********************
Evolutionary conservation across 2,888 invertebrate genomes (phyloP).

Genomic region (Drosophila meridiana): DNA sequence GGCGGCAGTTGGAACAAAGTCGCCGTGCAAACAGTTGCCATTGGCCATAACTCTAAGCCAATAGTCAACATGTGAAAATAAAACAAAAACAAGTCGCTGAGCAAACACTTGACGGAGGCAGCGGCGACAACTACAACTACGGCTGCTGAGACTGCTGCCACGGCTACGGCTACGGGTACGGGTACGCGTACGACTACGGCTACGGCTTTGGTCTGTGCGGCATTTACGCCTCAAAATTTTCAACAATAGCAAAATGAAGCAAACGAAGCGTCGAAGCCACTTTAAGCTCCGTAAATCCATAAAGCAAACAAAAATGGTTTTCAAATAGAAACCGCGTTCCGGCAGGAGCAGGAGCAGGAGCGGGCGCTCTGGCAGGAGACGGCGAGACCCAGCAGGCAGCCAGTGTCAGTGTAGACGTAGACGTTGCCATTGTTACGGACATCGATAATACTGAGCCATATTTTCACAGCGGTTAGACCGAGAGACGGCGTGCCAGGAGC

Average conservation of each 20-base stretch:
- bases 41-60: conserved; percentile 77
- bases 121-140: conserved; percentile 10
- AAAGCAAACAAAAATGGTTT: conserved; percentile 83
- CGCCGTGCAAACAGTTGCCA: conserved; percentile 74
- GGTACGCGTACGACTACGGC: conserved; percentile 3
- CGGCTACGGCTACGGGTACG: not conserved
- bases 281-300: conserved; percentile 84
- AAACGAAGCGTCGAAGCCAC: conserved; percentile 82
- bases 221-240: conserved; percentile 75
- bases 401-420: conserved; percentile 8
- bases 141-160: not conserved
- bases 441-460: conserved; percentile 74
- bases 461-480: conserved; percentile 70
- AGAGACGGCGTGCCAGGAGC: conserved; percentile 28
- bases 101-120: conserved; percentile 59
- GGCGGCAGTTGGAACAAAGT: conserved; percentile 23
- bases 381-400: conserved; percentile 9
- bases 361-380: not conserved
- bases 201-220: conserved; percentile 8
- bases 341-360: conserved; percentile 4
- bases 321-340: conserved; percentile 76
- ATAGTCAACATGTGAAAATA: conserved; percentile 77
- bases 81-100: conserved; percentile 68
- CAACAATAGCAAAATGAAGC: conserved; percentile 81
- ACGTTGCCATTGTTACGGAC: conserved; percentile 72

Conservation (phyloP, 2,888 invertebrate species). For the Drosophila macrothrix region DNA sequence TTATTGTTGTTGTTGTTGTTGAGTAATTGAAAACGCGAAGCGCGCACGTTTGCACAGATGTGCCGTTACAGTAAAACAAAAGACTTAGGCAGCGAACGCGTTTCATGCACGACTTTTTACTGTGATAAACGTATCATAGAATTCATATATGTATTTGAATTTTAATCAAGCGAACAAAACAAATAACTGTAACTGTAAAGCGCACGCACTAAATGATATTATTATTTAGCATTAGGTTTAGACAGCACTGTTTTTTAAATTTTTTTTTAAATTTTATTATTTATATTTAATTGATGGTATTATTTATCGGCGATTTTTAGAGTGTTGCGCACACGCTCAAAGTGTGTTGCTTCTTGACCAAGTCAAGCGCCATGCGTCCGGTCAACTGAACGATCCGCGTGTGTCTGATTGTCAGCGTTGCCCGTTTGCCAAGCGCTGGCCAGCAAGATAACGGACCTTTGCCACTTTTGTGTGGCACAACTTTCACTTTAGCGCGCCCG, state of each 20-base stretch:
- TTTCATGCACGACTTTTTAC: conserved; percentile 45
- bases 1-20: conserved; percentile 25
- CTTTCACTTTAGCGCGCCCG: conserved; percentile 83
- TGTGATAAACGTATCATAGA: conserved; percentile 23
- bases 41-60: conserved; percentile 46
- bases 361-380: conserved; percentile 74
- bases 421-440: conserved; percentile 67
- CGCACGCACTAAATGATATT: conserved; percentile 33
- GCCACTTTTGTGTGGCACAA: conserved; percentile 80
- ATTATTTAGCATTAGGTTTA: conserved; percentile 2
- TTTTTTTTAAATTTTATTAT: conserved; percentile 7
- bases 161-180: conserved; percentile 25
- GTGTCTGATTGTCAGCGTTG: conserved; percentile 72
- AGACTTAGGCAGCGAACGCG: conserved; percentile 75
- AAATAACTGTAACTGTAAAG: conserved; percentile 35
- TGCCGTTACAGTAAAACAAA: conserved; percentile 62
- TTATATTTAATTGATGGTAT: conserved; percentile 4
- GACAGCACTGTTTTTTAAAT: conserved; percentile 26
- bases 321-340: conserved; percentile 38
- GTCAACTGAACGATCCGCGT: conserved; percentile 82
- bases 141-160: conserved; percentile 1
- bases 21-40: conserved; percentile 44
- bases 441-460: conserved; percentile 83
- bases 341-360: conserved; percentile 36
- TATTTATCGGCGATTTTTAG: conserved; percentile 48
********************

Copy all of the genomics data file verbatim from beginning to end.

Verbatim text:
Evolutionary conservation across 2,888 invertebrate genomes (phyloP).

Genomic region (Drosophila meridiana): DNA sequence GGCGGCAGTTGGAACAAAGTCGCCGTGCAAACAGTTGCCATTGGCCATAACTCTAAGCCAATAGTCAACATGTGAAAATAAAACAAAAACAAGTCGCTGAGCAAACACTTGACGGAGGCAGCGGCGACAACTACAACTACGGCTGCTGAGACTGCTGCCACGGCTACGGCTACGGGTACGGGTACGCGTACGACTACGGCTACGGCTTTGGTCTGTGCGGCATTTACGCCTCAAAATTTTCAACAATAGCAAAATGAAGCAAACGAAGCGTCGAAGCCACTTTAAGCTCCGTAAATCCATAAAGCAAACAAAAATGGTTTTCAAATAGAAACCGCGTTCCGGCAGGAGCAGGAGCAGGAGCGGGCGCTCTGGCAGGAGACGGCGAGACCCAGCAGGCAGCCAGTGTCAGTGTAGACGTAGACGTTGCCATTGTTACGGACATCGATAATACTGAGCCATATTTTCACAGCGGTTAGACCGAGAGACGGCGTGCCAGGAGC

Average conservation of each 20-base stretch:
- bases 41-60: conserved; percentile 77
- bases 121-140: conserved; percentile 10
- AAAGCAAACAAAAATGGTTT: conserved; percentile 83
- CGCCGTGCAAACAGTTGCCA: conserved; percentile 74
- GGTACGCGTACGACTACGGC: conserved; percentile 3
- CGGCTACGGCTACGGGTACG: not conserved
- bases 281-300: conserved; percentile 84
- AAACGAAGCGTCGAAGCCAC: conserved; percentile 82
- bases 221-240: conserved; percentile 75
- bases 401-420: conserved; percentile 8
- bases 141-160: not conserved
- bases 441-460: conserved; percentile 74
- bases 461-480: conserved; percentile 70
- AGAGACGGCGTGCCAGGAGC: conserved; percentile 28
- bases 101-120: conserved; percentile 59
- GGCGGCAGTTGGAACAAAGT: conserved; percentile 23
- bases 381-400: conserved; percentile 9
- bases 361-380: not conserved
- bases 201-220: conserved; percentile 8
- bases 341-360: conserved; percentile 4
- bases 321-340: conserved; percentile 76
- ATAGTCAACATGTGAAAATA: conserved; percentile 77
- bases 81-100: conserved; percentile 68
- CAACAATAGCAAAATGAAGC: conserved; percentile 81
- ACGTTGCCATTGTTACGGAC: conserved; percentile 72

Conservation (phyloP, 2,888 invertebrate species). For the Drosophila macrothrix region DNA sequence TTATTGTTGTTGTTGTTGTTGAGTAATTGAAAACGCGAAGCGCGCACGTTTGCACAGATGTGCCGTTACAGTAAAACAAAAGACTTAGGCAGCGAACGCGTTTCATGCACGACTTTTTACTGTGATAAACGTATCATAGAATTCATATATGTATTTGAATTTTAATCAAGCGAACAAAACAAATAACTGTAACTGTAAAGCGCACGCACTAAATGATATTATTATTTAGCATTAGGTTTAGACAGCACTGTTTTTTAAATTTTTTTTTAAATTTTATTATTTATATTTAATTGATGGTATTATTTATCGGCGATTTTTAGAGTGTTGCGCACACGCTCAAAGTGTGTTGCTTCTTGACCAAGTCAAGCGCCATGCGTCCGGTCAACTGAACGATCCGCGTGTGTCTGATTGTCAGCGTTGCCCGTTTGCCAAGCGCTGGCCAGCAAGATAACGGACCTTTGCCACTTTTGTGTGGCACAACTTTCACTTTAGCGCGCCCG, state of each 20-base stretch:
- TTTCATGCACGACTTTTTAC: conserved; percentile 45
- bases 1-20: conserved; percentile 25
- CTTTCACTTTAGCGCGCCCG: conserved; percentile 83
- TGTGATAAACGTATCATAGA: conserved; percentile 23
- bases 41-60: conserved; percentile 46
- bases 361-380: conserved; percentile 74
- bases 421-440: conserved; percentile 67
- CGCACGCACTAAATGATATT: conserved; percentile 33
- GCCACTTTTGTGTGGCACAA: conserved; percentile 80
- ATTATTTAGCATTAGGTTTA: conserved; percentile 2
- TTTTTTTTAAATTTTATTAT: conserved; percentile 7
- bases 161-180: conserved; percentile 25
- GTGTCTGATTGTCAGCGTTG: conserved; percentile 72
- AGACTTAGGCAGCGAACGCG: conserved; percentile 75
- AAATAACTGTAACTGTAAAG: conserved; percentile 35
- TGCCGTTACAGTAAAACAAA: conserved; percentile 62
- TTATATTTAATTGATGGTAT: conserved; percentile 4
- GACAGCACTGTTTTTTAAAT: conserved; percentile 26
- bases 321-340: conserved; percentile 38
- GTCAACTGAACGATCCGCGT: conserved; percentile 82
- bases 141-160: conserved; percentile 1
- bases 21-40: conserved; percentile 44
- bases 441-460: conserved; percentile 83
- bases 341-360: conserved; percentile 36
- TATTTATCGGCGATTTTTAG: conserved; percentile 48